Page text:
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Can you think of an image, whether technical or nontechnical, available for viewing online that says a lot about what you think mathematics or a particular field of mathematics is all about?

For instance, some look at Hokusai's "Great Wave" as evoking a notion of fractals. http://en.wikipedia.org/wiki/File:Great_Wave_off_Kanagawa2.jpg

There is some interesting discussion of this here, http://www.squarecirclez.com/blog/math-in-art-hokusais-the-wave/595

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closed as off-topic by HJRW, j.c., Carlo Beenakker, Chris Godsil, Ryan Budney Oct 24 '13 at 12:05

This question appears to be off-topic. The users who voted to close gave this specific reason:

  • "This question does not appear to be about research level mathematics within the scope defined in the help center." – j.c., Carlo Beenakker, Chris Godsil
If this question can be reworded to fit the rules in the help center, please edit the question.

    
I'm voting to close; this question is now several months old and is rather stale. Moreover, none of the answers so far are good. –  Kevin H. Lin Jun 3 '10 at 3:42
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I don't know whether MO questions can get stale, as long as there are new MO users who haven't seen them before. Or are new users supposed to familiarize themselves with all previous questions? –  John Stillwell Jun 3 '10 at 4:38
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Moreover, who is really capable of judging if "none of the answers is good" when talking about a soft-question (and be confident that he could convince the rest of the people about him being right)? I learned some things from these answers, and I am pretty sure that there probably is at least one person that found good any particular answer - namely, its poser! –  Jose Brox Jul 22 '10 at 13:03
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If it wasn't stale in 2010, it's certainly stale now. –  stankewicz Oct 24 '13 at 8:17
    
@stankewicz, I completely agree, and have voted to close accordingly. –  HJRW Oct 24 '13 at 9:41

25 Answers 25

up vote 17 down vote accepted

"Epitomizing mathematics" is a tall order, and even representing what a single field is about (rather than just giving a cool glimpse of the subject matter) is pretty hard to imagine.

Still, given your example, one of course thinks of Escher, for example his hyperbolic plane tilings:

Escher's hyperbolic plane tiling

and the less well-known art of Anatoly Fomenko. I believe one of Fomenko's drawings is on the first page of one of Springer's GTM books - now I just need to remember which one...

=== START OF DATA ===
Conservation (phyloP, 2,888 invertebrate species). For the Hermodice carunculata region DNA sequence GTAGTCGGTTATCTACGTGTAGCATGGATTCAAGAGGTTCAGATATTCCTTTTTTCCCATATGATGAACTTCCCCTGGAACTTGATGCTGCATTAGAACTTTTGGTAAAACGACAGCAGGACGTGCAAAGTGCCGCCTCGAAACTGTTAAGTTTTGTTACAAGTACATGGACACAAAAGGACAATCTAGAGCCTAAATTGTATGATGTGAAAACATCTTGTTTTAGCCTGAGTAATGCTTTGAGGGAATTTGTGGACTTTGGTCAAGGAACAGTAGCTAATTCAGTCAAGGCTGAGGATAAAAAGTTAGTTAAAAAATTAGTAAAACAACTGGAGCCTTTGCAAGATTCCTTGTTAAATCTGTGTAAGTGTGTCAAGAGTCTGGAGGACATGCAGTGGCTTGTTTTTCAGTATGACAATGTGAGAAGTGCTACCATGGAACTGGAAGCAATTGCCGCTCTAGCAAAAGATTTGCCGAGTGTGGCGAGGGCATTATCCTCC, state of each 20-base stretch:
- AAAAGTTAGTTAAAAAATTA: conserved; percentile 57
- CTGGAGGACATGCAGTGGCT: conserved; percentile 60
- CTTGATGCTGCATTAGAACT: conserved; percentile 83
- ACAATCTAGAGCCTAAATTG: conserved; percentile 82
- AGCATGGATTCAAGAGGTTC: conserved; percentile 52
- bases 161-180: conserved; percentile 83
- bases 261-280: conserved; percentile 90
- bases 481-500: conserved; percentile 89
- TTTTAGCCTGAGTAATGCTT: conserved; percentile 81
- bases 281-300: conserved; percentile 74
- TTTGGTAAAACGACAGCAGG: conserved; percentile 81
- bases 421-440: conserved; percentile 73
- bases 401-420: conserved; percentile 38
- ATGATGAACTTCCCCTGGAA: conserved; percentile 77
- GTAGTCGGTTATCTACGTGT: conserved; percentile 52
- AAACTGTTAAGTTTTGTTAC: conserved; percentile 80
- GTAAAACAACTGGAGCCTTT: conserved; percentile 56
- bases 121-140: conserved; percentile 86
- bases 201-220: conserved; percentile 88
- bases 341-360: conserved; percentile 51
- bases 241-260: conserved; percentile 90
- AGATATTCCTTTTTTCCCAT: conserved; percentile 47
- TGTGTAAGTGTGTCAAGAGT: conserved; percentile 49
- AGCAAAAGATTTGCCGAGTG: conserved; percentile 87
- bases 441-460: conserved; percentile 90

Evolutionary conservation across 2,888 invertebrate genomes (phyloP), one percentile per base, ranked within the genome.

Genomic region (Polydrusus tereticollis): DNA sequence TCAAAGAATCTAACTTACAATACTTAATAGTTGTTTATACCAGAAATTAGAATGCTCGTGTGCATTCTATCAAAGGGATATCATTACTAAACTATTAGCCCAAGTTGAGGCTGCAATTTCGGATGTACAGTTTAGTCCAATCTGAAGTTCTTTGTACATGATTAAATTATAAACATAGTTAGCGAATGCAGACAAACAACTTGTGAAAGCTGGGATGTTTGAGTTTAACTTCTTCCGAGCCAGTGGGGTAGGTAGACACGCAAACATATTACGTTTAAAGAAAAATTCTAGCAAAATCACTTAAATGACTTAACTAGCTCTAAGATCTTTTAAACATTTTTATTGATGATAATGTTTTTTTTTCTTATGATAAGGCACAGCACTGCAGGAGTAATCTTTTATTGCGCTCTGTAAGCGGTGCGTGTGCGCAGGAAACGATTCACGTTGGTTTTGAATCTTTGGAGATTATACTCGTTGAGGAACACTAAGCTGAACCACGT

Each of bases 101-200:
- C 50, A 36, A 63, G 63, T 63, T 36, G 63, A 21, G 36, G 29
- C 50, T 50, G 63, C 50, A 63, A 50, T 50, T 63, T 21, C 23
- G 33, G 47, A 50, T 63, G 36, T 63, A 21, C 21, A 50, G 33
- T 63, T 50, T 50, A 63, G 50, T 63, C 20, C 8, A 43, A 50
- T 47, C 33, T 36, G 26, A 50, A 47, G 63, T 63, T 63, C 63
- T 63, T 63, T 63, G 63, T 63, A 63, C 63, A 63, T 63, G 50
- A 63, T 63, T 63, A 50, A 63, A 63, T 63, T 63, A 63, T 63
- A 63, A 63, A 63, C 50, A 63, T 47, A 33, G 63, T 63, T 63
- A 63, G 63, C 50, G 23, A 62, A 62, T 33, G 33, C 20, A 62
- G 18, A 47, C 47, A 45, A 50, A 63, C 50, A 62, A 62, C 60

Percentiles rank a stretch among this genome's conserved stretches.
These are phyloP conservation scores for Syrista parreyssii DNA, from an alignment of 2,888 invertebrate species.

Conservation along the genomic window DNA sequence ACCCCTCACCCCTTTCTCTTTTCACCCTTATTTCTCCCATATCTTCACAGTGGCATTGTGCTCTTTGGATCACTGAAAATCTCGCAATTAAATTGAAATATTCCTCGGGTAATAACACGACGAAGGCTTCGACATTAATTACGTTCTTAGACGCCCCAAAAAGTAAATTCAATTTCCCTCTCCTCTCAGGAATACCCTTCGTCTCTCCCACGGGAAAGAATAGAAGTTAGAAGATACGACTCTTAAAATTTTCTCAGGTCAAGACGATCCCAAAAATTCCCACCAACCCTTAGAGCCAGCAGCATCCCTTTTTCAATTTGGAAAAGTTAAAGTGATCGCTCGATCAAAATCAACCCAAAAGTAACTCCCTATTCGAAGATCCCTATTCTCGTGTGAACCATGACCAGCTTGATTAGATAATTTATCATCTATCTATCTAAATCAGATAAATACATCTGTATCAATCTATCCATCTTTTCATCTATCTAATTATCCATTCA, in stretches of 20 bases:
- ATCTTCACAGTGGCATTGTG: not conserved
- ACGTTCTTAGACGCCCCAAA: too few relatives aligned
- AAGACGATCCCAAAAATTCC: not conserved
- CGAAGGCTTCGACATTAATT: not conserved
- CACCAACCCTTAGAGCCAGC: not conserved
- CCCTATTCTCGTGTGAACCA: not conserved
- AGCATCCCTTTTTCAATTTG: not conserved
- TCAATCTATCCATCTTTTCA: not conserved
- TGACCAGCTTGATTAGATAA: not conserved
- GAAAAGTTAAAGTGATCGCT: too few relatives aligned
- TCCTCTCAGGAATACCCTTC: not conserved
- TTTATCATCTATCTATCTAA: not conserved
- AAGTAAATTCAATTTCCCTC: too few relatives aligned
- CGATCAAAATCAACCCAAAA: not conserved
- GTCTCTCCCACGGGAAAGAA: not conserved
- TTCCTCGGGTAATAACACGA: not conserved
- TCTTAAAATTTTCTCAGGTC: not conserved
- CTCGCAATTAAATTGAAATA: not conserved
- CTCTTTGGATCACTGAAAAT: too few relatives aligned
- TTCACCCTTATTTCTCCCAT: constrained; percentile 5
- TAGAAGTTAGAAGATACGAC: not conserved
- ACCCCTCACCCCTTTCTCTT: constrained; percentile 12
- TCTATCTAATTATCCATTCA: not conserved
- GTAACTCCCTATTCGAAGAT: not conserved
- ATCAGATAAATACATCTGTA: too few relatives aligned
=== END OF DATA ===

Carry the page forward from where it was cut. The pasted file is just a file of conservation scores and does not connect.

Another picture that is frequently associated with mathematical research is Durer's Melancolia. I can't say it really epitomizes anything for me, but it's a pretty picture.

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re: Fomenko, you're thinking of Shiryaev's "Probability" –  Erik Davis Nov 23 '09 at 3:28
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Or perhaps GTM 58, Koblitz, $p$-adic Numbers, $p$-adic Analysis, and Zeta-Functions, which features Fomenko's conception of the 3-adic unit disk. Or GTM 97, Koblitz, Introduction to Elliptic Curves and Modular Forms, with a Fomenko drawing depicting the family of elliptic curves that arises in the congruent number problem. –  Gerry Myerson Jun 2 '10 at 4:21
    
Curiously, in the Russian translations of Koblitz's books, they have been transposed. –  Victor Protsak Jun 2 '10 at 6:00
    
I'm quite partial to this variation by Henry Segerman and Paul-Olivier Dehaye: segerman.org/autologlyphs/Poincaredisk_small.gif –  Mark Meckes Jun 2 '10 at 13:45
    
Victor, the Russian translation of Koblitz's book on p-adic analysis has Fomenko's drawing of the 2-adic solenoid (both on the cover and inside the book), not a family of elliptic curves. That I checked directly. By a web search I find that the picture in the ell. curves book is the same in the translated volume as in the original one too. –  KConrad Jul 7 '10 at 23:01

I think this sums it up most of the time.

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The top of page 1199 (page 4 of 17 of the PDF) in the article "Comme Appelé du Néant" in the Notices of the AMS.

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It's probably not a good thing that I knew what you were referring to before I even clicked the link... –  Harrison Brown Oct 28 '09 at 17:26

hyperbolic space

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Wow, this takes me back. <i>Not Knot</i> completely changed my impression of mathematical visualization and what it could do; to my mind it still sets the standard for expository mathematics video, and it's a shame that more aren't trying to reach for the bar it sets. –  Steven Stadnicki Jul 7 '10 at 0:14

Raphael's School of Athens

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Link appears to be broken; try en.wikipedia.org/wiki/The_School_of_Athens –  JBL Jun 2 '10 at 15:51
    
Fixed by imbedding the image. –  Victor Protsak Jun 2 '10 at 16:09

Mandelbrot set